Although I’ve seen 77 eclipses ranging from total solars to penumbral lunars, three transits, and several stellar occultations, I had yet to see a planet occulted by the Moon. Thus, I was excited by the prospect of seeing the waning crescent Moon swing over Venus in the predawn sky last Wednesday morning, April 22nd. While the occultation was visible from much of North America, it was only in the west that the ingress would take place in a completely dark sky.
So with the chance to add something new and different to my observing accomplishments, I set my alarm for 4:30 a.m. (Oh-dark thirty, as a friend once commented). But I stepped outside to see the first cloudy sky in several days. Somewhat crestfallen, I walked to the observatory to go through the motions. However, as my eyes because more dark adapted, I could see that there was a small break in the clouds toward the east. Suddenly there was an opening that allowed me a spectacular view of the Moon and Venus separated by about a fifth of a degree. I set up “Flaire,” one of my telescopes used for imaging. The cloud wasn’t moving very much, but Venus and the Moon were rising toward it, and within a few minutes the pairing disappeared from view. It was starting to look like I’d miss the occultation.
I was disappointed, but missing an occultation wasn’t as disappointing as, say, missing a total solar eclipse. These things happen, I told myself. It’s not going to make me give away all my telescopes and take up a career as an accountant. As I looked up at the cloudy sky I thought about some of the proverbs from William Blake’s The Marriage of Heaven and Hell. Proverbs like “No bird soars too high, if he soars with his own wings;” “The road of excess leads to the palace of wisdom;” and “He whose face gives no light, shall never become a star.” These were worthy thoughts to consider in this International Year of astronomy as I watched a sky full of clouds, and no occultation.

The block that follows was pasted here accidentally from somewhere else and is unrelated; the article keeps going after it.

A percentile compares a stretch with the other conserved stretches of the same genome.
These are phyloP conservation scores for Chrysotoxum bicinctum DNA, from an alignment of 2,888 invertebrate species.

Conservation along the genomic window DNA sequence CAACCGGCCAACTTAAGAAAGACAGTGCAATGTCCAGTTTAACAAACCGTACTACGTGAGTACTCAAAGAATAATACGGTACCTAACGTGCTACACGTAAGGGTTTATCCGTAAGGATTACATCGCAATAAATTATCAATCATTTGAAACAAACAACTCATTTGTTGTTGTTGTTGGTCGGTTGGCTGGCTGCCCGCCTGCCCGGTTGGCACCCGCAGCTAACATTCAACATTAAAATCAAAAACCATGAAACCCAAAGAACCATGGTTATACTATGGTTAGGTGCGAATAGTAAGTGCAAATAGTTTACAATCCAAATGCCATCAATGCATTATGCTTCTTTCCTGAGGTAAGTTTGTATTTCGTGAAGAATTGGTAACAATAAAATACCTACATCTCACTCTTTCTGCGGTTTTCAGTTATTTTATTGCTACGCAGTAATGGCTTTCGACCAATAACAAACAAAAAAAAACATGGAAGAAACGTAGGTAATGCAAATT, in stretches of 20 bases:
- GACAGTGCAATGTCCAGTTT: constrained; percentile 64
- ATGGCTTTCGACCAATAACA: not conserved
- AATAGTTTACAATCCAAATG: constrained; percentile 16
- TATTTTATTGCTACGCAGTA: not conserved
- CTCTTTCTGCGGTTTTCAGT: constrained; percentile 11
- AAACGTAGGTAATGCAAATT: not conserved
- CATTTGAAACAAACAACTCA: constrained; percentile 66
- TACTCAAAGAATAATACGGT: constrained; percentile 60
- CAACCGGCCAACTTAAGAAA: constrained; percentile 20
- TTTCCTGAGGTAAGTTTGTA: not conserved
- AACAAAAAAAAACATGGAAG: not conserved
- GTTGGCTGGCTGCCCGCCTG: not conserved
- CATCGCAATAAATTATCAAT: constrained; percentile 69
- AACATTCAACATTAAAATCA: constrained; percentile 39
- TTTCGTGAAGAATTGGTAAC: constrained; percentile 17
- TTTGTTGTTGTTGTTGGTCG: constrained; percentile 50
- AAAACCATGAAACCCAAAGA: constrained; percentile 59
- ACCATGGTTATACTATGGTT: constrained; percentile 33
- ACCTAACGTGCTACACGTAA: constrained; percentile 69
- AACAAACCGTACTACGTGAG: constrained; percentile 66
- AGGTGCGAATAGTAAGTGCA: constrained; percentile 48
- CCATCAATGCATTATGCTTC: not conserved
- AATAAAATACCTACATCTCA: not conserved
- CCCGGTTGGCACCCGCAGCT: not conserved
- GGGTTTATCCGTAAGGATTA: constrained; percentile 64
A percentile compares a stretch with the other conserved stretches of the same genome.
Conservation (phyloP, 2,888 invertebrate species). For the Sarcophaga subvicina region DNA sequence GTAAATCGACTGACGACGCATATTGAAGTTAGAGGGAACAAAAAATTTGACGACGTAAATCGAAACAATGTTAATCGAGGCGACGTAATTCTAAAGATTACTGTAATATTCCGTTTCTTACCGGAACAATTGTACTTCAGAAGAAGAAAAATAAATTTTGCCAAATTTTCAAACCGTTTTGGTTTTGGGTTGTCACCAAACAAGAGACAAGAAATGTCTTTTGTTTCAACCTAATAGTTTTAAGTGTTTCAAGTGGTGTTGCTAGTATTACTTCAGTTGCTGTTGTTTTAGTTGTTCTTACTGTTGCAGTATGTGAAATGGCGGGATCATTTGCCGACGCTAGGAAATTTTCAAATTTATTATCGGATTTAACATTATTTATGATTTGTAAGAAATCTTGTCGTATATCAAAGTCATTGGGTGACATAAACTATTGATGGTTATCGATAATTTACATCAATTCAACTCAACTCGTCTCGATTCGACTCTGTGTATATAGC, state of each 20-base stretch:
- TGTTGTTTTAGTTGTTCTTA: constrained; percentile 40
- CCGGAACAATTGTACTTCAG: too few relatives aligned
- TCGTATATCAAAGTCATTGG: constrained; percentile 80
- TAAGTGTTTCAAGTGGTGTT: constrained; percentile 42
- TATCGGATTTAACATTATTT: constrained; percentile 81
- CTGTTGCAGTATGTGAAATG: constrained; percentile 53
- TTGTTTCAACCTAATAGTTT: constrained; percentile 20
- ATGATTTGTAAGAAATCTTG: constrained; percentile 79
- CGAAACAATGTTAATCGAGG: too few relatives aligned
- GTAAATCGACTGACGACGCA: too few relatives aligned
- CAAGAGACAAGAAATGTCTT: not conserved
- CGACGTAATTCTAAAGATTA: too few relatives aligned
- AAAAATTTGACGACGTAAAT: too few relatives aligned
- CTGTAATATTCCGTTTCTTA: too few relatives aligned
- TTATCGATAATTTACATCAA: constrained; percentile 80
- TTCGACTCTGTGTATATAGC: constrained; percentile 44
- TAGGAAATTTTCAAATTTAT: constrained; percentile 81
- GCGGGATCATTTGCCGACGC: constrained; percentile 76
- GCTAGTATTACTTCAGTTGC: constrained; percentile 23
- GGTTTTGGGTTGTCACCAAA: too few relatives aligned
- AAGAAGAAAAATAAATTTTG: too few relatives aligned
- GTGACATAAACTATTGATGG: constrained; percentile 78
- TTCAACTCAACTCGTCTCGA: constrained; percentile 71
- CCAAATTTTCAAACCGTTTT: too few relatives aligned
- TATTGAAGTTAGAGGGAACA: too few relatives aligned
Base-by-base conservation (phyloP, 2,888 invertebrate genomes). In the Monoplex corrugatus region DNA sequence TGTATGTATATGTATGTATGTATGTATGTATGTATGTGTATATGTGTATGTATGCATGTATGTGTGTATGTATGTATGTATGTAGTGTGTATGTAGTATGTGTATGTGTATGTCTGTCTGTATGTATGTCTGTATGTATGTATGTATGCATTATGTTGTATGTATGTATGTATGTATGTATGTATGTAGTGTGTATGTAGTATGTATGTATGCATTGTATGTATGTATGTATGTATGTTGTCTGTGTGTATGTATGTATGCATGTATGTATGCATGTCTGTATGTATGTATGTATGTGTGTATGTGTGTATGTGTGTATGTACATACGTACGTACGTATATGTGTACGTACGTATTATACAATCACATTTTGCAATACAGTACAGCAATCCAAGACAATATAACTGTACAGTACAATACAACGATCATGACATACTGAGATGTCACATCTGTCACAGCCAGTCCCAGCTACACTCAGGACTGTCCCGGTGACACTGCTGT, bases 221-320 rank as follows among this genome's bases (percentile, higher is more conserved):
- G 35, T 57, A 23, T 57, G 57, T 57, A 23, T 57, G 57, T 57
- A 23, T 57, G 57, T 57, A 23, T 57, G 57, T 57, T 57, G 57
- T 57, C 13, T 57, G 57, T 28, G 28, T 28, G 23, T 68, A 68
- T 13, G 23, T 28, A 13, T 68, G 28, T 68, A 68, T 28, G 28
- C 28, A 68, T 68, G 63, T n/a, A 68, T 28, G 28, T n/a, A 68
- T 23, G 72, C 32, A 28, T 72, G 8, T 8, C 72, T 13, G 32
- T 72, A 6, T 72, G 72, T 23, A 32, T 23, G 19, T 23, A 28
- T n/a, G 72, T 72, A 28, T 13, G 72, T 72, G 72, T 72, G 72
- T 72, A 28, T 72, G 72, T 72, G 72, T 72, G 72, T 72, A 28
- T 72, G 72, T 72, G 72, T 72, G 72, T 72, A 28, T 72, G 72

But the sky was dynamic that morning. Clouds overhead were thickening and thinning, allowing stars behind them to appear and vanish. Then, almost on cue, the cloud to the east began to dissipate just a bit. It revealed a brightening.
Then it happened. The cloud thinned further, and the crescent Moon burst forth with part of brilliant Venus shining on its limb! The ingress had begun, but it wasn’t finished. While not exactly rivaling the diamond ring during a total eclipse of the Sun, Venus slipping behind the Moon’s limb is one of the most stunning sights I’ve seen in all my years of stargazing.
Half a minute later it was over. The thin Moon resumed its normal appearance. Venus was hidden from view. The clouds thickened once more. On this night, it took only an instant to capture one of nature’s most glorious wonders.